I had a wonderful week at site again. I’m full-fledged teaching now and its been wonderful. I have 2 streams: Form 3 A (the science stream) and Form 3 B (the business stream). My A’s are incredibly quick. On the second class, I started teaching they just seemed bored so I asked them if I was going too slow and they said yes. Wow. Was not expecting that. Luckily, I could speed it up quite easily and then I gave them a homework assignment. Yep. They better not be bored anymore.
I feel incredibly lucky to be given the school, mkuu and students that I was. The school has a really good rate of students that pass the NECTA (their final examination…which is actually going on now), which is over 50%. My mkuu is SO mellow and generous. I only see him get mad in rare but justified situations and he’s been nothing less than incredibly patient and helpful with me. This week in fact, he sat me down and asked me how things were going and if I’d found a counterpart yet. Making time like this was really surprising since he’s incredibly busy. As for the students, they’ve been continually surprising me with how different things are here than in internship teaching. And so far it’s been all for the better. First, they pay so much better attention in class and listen much quicker (especially when I tell them to listen!) than I was expecting. I think that they are used to a pretty high level of discipline, especially from the volunteer before me. She’s a bit more serious than me. I came in with a game face, but since they’ve been so cooperative, I’ve been a lot more personable. Since I can have fun with them, class is a lot more fun. And the students love to laugh. It’s wonderful. Additionally, their English is better than I was expecting. I get so caught up in speaking Kiswahili and I forget that I NEED to use English when teaching because it will really benefit them . If there is a tough concept, I will try to explain it in both languages, or if I’m just getting blank blank stares with I ask a question. Additionally, I can already see numerous students who are very motivated and I can’t wait to get a chance to work more closely with them, if not this year, the next. I’d like to start some type of after school club as well. There are computers at our school too that no one uses except for the secretary and that’s another idea for the future…starting a computer lab class.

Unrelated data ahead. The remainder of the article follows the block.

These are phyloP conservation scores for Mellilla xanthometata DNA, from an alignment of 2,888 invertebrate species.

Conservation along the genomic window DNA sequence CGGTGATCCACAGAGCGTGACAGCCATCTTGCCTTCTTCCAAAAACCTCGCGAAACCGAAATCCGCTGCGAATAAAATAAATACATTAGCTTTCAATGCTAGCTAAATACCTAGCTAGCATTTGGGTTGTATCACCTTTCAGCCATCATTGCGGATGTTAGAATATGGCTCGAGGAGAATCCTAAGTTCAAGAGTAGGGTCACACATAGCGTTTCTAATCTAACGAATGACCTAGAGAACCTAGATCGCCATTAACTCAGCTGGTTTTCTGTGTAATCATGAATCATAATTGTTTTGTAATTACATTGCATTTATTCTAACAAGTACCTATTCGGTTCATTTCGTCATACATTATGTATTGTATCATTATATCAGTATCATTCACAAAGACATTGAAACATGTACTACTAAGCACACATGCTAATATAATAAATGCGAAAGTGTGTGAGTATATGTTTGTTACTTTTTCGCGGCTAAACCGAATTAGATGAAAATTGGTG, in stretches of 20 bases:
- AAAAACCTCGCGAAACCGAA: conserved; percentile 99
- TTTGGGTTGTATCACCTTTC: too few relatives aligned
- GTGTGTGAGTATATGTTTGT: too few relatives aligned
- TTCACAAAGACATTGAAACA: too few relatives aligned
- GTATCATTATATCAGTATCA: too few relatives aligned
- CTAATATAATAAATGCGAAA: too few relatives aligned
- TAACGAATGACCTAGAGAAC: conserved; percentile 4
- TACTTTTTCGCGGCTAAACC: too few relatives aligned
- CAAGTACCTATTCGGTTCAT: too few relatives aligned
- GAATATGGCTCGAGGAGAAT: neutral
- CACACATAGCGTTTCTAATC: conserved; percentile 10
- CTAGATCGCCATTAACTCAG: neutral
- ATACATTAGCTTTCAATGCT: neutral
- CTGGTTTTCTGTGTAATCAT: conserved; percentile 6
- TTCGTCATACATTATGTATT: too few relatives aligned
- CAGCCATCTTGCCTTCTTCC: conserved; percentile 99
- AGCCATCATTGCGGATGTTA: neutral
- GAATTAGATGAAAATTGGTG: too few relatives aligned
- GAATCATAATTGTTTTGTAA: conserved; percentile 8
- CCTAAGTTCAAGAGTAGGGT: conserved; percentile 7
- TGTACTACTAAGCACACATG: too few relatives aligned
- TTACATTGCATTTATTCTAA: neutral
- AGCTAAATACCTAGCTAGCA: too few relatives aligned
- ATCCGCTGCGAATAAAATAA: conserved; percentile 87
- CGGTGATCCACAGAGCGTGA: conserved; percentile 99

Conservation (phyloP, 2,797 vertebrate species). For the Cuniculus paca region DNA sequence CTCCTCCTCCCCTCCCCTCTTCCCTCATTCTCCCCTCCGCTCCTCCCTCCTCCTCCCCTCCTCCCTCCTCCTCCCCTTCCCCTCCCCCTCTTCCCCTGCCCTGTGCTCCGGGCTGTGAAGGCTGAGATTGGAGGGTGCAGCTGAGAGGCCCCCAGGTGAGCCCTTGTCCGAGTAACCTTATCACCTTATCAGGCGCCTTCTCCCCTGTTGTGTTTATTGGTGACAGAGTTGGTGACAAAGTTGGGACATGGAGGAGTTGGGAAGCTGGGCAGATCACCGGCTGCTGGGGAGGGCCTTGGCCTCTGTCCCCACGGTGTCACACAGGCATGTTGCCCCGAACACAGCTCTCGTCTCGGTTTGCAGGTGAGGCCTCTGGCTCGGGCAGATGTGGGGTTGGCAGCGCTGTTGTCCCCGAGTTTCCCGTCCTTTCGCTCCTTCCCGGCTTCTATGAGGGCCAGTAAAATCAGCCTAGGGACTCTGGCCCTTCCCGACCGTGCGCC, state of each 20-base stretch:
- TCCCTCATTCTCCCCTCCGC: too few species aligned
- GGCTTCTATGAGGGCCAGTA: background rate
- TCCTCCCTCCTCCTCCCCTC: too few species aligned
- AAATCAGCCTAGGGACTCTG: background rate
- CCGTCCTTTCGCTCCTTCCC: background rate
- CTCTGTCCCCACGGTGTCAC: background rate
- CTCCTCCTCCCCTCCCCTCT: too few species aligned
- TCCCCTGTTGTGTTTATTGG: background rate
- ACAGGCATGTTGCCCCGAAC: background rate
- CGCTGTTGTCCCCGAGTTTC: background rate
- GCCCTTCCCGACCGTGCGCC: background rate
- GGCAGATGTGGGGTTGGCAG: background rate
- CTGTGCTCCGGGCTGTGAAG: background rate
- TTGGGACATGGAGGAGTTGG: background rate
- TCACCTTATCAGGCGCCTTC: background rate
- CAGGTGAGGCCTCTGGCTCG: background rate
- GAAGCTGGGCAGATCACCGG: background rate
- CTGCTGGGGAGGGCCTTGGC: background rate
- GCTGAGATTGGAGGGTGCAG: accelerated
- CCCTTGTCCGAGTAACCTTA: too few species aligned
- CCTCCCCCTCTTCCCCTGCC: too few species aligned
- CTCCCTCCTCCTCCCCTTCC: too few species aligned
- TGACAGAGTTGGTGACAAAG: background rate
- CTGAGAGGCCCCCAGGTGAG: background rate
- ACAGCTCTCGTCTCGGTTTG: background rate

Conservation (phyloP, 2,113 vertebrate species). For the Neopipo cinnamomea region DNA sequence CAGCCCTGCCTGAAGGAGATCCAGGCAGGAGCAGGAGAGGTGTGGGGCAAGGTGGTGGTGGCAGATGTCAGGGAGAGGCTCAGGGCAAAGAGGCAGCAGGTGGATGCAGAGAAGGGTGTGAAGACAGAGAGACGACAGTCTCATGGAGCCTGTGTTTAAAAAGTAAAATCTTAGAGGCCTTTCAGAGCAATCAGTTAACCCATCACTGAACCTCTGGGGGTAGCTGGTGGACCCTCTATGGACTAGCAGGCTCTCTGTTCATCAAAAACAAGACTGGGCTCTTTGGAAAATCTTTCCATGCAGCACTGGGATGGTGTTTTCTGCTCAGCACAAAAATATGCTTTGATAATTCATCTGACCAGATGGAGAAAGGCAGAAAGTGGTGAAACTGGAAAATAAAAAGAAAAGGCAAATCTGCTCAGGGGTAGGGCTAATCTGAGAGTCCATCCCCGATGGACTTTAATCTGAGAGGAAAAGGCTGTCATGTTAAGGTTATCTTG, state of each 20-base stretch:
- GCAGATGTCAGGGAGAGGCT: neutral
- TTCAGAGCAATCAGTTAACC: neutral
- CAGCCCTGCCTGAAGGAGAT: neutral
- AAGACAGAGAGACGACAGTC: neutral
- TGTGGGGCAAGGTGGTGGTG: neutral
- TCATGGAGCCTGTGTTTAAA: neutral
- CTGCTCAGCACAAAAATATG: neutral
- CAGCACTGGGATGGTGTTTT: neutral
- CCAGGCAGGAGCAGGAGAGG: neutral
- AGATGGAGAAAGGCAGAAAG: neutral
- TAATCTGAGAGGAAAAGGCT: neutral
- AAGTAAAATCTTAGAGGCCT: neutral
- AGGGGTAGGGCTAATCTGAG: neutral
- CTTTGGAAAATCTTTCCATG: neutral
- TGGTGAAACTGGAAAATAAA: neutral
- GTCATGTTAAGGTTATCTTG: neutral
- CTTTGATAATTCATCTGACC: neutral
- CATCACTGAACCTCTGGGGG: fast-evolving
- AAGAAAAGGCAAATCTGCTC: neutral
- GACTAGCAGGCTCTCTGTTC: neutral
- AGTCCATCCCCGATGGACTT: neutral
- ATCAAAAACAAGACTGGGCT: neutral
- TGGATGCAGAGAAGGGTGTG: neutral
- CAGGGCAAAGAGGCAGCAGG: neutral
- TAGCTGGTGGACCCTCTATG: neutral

Another highlight of my week was passing through the village. If I walk directly home, it takes me about 30-40 minutes. This day it took me two hours because I walked through the vill instead of around it. I’ve gotten to know some of the mama’s there really well already and it’s just wonderful. Okay, lemme explain. An African “mama” is literally just that, a mother. She’s married and has kids. But she’s so much more. She sells things, either fruits/veggies, or baked goods like chapati and maandazi, or she runs a duka (lil shop). But, in addition to this, she is super helpful and friendly, especially to foreigners such as me : ), and she knows her way around the village incredibly well. And, most substantially, she LOVES to talk. Like so much. So, on my way home on I stopped at the hardware shop where I’ve been before. I met this mama there named Rosemary but when I returned again, her husband was running it. Luckily, that day, she had returned and she was especially happy to see me because she’d heard from her husband that I’d asked about her and remembered her name and she was SO happy. She was currently a bit sick, but recovering. So, we chatted it up and then I discovered that she had a daughter that was about my age and knew English really well. She went and fetched her daughter and I found out that she was studying business in Dodoma and had visited Norway for a month on a school trip. She invited me in but I said “Baadaye” (Later) and then bought some peanuts. They are 100/=Tsh for a lil scoop (which is like, oh, 5 cents) and I made sure to tell the mama how I like how she always give me extra big scoops but her husband just does little ones. She was so amused and said that she knew how to do good business. So cute. I continued on my way and ran into a piki driver that I know who is super nice. Eventually, I reached the main hub of my vill and I stopped in to greet one of the teacher’s wives who owns a duka there. She’d just returned from a trip and I gave her some banana bread that I’d baked. She invited me over to her house on Saturday which was super nice but I told me that I was going to Katesh. Then, I swung by the duka next door that is owned by my mkuu (headmaster) and where is son, who is either my age or slightly younger than me, works. This kid is hilarious. His name is Mgaya and he’s similar to all the vijana (Tanzanian version of a teenager) with his slang and swagger, but he is also incredibly nice and personable…not as cocky as most of them are…and he reminded me that I’d told him I’d help him with his English if he helps me with my Kiswahili. Since I didn’t have to be home for anything, I whipped out a pencil and paper and our first lesson was slang. It was awesome. While there, I kept hearing a rustling that I thought was a mouse or something but, when I finally asked, he showed me this beautiful little pet bird that he kept in this homemade cardboard cage. It was so cute. I asked if he was selling, and apparently not. : ) About a half an hour later, I left and passed by my mama that sells me tomatoes and onions. Her name is Mary and she’s SUPER sassy and I love it. I attempted to tell her how much I loved her attitude and she died laughing. It was so amusing. I gave her a loaf of the banana bread too. She looked quite pleased. Finally, I swung by the duka where I get eggs and the mama that runs it, I can’t remember her name unfortunately, wasn’t there at the moment, her daughter was. Her daughter is a doll and incredibly sweet. She went to get her mom and the mama came out with the biggest smile on her face. It was great. I asked her about her family and her day and her house and all those other greetings. Her teenage son was also there too acting like a lil obedient punk, it was cute. Last week, her and her husband, who is actually good friends with my mkuu, invited me over for lunch that Sat. Of course, I was in Katesh, so I couldn’t go, but I told her that the next weekend that I’m home, I will come. That family is so nice. So, after buying eggs and more tomatoes, I finally reached home. Good good day. It’s tiring but also super rewarding. It is days like these that I’m so happy to be at Mulbadaw and have these people around me.